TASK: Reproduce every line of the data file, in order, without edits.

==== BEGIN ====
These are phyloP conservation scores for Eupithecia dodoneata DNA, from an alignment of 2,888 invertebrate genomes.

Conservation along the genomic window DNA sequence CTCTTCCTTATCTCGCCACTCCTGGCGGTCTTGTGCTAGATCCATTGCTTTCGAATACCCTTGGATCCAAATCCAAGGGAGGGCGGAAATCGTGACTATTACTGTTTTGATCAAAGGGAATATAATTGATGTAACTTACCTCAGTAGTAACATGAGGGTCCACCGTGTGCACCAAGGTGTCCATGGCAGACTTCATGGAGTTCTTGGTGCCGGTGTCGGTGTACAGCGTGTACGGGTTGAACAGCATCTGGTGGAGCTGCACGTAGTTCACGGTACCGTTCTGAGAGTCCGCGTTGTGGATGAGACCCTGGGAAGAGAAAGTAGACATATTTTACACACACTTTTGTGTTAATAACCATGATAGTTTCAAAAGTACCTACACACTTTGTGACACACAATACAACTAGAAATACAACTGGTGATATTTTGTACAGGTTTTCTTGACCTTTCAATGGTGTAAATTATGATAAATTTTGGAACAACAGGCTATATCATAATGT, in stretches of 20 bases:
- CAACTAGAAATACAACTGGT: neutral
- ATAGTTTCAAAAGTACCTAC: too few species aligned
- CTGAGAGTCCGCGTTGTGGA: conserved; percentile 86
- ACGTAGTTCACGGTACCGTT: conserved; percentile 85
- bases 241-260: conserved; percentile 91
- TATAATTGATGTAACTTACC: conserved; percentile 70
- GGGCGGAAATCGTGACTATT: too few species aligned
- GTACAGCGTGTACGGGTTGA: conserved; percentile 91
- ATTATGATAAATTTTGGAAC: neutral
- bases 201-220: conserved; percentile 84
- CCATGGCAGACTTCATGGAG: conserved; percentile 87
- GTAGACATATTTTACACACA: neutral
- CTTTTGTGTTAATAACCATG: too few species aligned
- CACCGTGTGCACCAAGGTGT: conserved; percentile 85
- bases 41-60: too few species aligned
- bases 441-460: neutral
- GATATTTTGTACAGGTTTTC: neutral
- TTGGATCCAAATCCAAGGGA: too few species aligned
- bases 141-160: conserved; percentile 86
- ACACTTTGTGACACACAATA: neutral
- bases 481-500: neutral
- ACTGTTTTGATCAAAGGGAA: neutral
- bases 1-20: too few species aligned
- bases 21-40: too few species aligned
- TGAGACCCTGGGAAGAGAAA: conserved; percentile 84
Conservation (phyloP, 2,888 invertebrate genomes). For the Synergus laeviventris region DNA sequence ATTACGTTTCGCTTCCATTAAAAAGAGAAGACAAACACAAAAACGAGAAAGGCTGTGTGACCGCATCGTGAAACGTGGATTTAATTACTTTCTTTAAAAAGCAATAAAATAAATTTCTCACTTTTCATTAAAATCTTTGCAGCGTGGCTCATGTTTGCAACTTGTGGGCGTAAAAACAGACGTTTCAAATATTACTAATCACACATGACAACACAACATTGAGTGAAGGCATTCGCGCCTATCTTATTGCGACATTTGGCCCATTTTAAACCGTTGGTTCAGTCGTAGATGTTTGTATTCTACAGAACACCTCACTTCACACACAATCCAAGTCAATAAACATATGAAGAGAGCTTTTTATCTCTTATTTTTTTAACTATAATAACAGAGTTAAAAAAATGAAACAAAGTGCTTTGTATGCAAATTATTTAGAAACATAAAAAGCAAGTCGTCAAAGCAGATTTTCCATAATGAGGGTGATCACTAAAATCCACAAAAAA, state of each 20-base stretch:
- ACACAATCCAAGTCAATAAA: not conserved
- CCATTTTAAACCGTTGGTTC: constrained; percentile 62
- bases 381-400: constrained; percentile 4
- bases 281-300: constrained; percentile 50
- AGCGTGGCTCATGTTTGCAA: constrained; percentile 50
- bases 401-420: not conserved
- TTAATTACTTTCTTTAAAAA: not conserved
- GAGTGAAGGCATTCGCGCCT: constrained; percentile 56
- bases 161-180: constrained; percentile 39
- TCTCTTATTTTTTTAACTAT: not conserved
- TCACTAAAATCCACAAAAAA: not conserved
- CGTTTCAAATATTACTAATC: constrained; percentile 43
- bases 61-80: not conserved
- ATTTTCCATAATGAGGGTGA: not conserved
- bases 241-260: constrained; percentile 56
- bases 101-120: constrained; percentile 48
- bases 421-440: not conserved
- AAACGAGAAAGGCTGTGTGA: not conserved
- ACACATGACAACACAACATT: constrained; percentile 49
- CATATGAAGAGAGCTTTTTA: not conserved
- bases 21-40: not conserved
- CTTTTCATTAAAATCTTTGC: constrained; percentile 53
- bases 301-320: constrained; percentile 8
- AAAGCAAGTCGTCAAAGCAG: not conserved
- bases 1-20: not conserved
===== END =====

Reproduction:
These are phyloP conservation scores for Eupithecia dodoneata DNA, from an alignment of 2,888 invertebrate genomes.

Conservation along the genomic window DNA sequence CTCTTCCTTATCTCGCCACTCCTGGCGGTCTTGTGCTAGATCCATTGCTTTCGAATACCCTTGGATCCAAATCCAAGGGAGGGCGGAAATCGTGACTATTACTGTTTTGATCAAAGGGAATATAATTGATGTAACTTACCTCAGTAGTAACATGAGGGTCCACCGTGTGCACCAAGGTGTCCATGGCAGACTTCATGGAGTTCTTGGTGCCGGTGTCGGTGTACAGCGTGTACGGGTTGAACAGCATCTGGTGGAGCTGCACGTAGTTCACGGTACCGTTCTGAGAGTCCGCGTTGTGGATGAGACCCTGGGAAGAGAAAGTAGACATATTTTACACACACTTTTGTGTTAATAACCATGATAGTTTCAAAAGTACCTACACACTTTGTGACACACAATACAACTAGAAATACAACTGGTGATATTTTGTACAGGTTTTCTTGACCTTTCAATGGTGTAAATTATGATAAATTTTGGAACAACAGGCTATATCATAATGT, in stretches of 20 bases:
- CAACTAGAAATACAACTGGT: neutral
- ATAGTTTCAAAAGTACCTAC: too few species aligned
- CTGAGAGTCCGCGTTGTGGA: conserved; percentile 86
- ACGTAGTTCACGGTACCGTT: conserved; percentile 85
- bases 241-260: conserved; percentile 91
- TATAATTGATGTAACTTACC: conserved; percentile 70
- GGGCGGAAATCGTGACTATT: too few species aligned
- GTACAGCGTGTACGGGTTGA: conserved; percentile 91
- ATTATGATAAATTTTGGAAC: neutral
- bases 201-220: conserved; percentile 84
- CCATGGCAGACTTCATGGAG: conserved; percentile 87
- GTAGACATATTTTACACACA: neutral
- CTTTTGTGTTAATAACCATG: too few species aligned
- CACCGTGTGCACCAAGGTGT: conserved; percentile 85
- bases 41-60: too few species aligned
- bases 441-460: neutral
- GATATTTTGTACAGGTTTTC: neutral
- TTGGATCCAAATCCAAGGGA: too few species aligned
- bases 141-160: conserved; percentile 86
- ACACTTTGTGACACACAATA: neutral
- bases 481-500: neutral
- ACTGTTTTGATCAAAGGGAA: neutral
- bases 1-20: too few species aligned
- bases 21-40: too few species aligned
- TGAGACCCTGGGAAGAGAAA: conserved; percentile 84
Conservation (phyloP, 2,888 invertebrate genomes). For the Synergus laeviventris region DNA sequence ATTACGTTTCGCTTCCATTAAAAAGAGAAGACAAACACAAAAACGAGAAAGGCTGTGTGACCGCATCGTGAAACGTGGATTTAATTACTTTCTTTAAAAAGCAATAAAATAAATTTCTCACTTTTCATTAAAATCTTTGCAGCGTGGCTCATGTTTGCAACTTGTGGGCGTAAAAACAGACGTTTCAAATATTACTAATCACACATGACAACACAACATTGAGTGAAGGCATTCGCGCCTATCTTATTGCGACATTTGGCCCATTTTAAACCGTTGGTTCAGTCGTAGATGTTTGTATTCTACAGAACACCTCACTTCACACACAATCCAAGTCAATAAACATATGAAGAGAGCTTTTTATCTCTTATTTTTTTAACTATAATAACAGAGTTAAAAAAATGAAACAAAGTGCTTTGTATGCAAATTATTTAGAAACATAAAAAGCAAGTCGTCAAAGCAGATTTTCCATAATGAGGGTGATCACTAAAATCCACAAAAAA, state of each 20-base stretch:
- ACACAATCCAAGTCAATAAA: not conserved
- CCATTTTAAACCGTTGGTTC: constrained; percentile 62
- bases 381-400: constrained; percentile 4
- bases 281-300: constrained; percentile 50
- AGCGTGGCTCATGTTTGCAA: constrained; percentile 50
- bases 401-420: not conserved
- TTAATTACTTTCTTTAAAAA: not conserved
- GAGTGAAGGCATTCGCGCCT: constrained; percentile 56
- bases 161-180: constrained; percentile 39
- TCTCTTATTTTTTTAACTAT: not conserved
- TCACTAAAATCCACAAAAAA: not conserved
- CGTTTCAAATATTACTAATC: constrained; percentile 43
- bases 61-80: not conserved
- ATTTTCCATAATGAGGGTGA: not conserved
- bases 241-260: constrained; percentile 56
- bases 101-120: constrained; percentile 48
- bases 421-440: not conserved
- AAACGAGAAAGGCTGTGTGA: not conserved
- ACACATGACAACACAACATT: constrained; percentile 49
- CATATGAAGAGAGCTTTTTA: not conserved
- bases 21-40: not conserved
- CTTTTCATTAAAATCTTTGC: constrained; percentile 53
- bases 301-320: constrained; percentile 8
- AAAGCAAGTCGTCAAAGCAG: not conserved
- bases 1-20: not conserved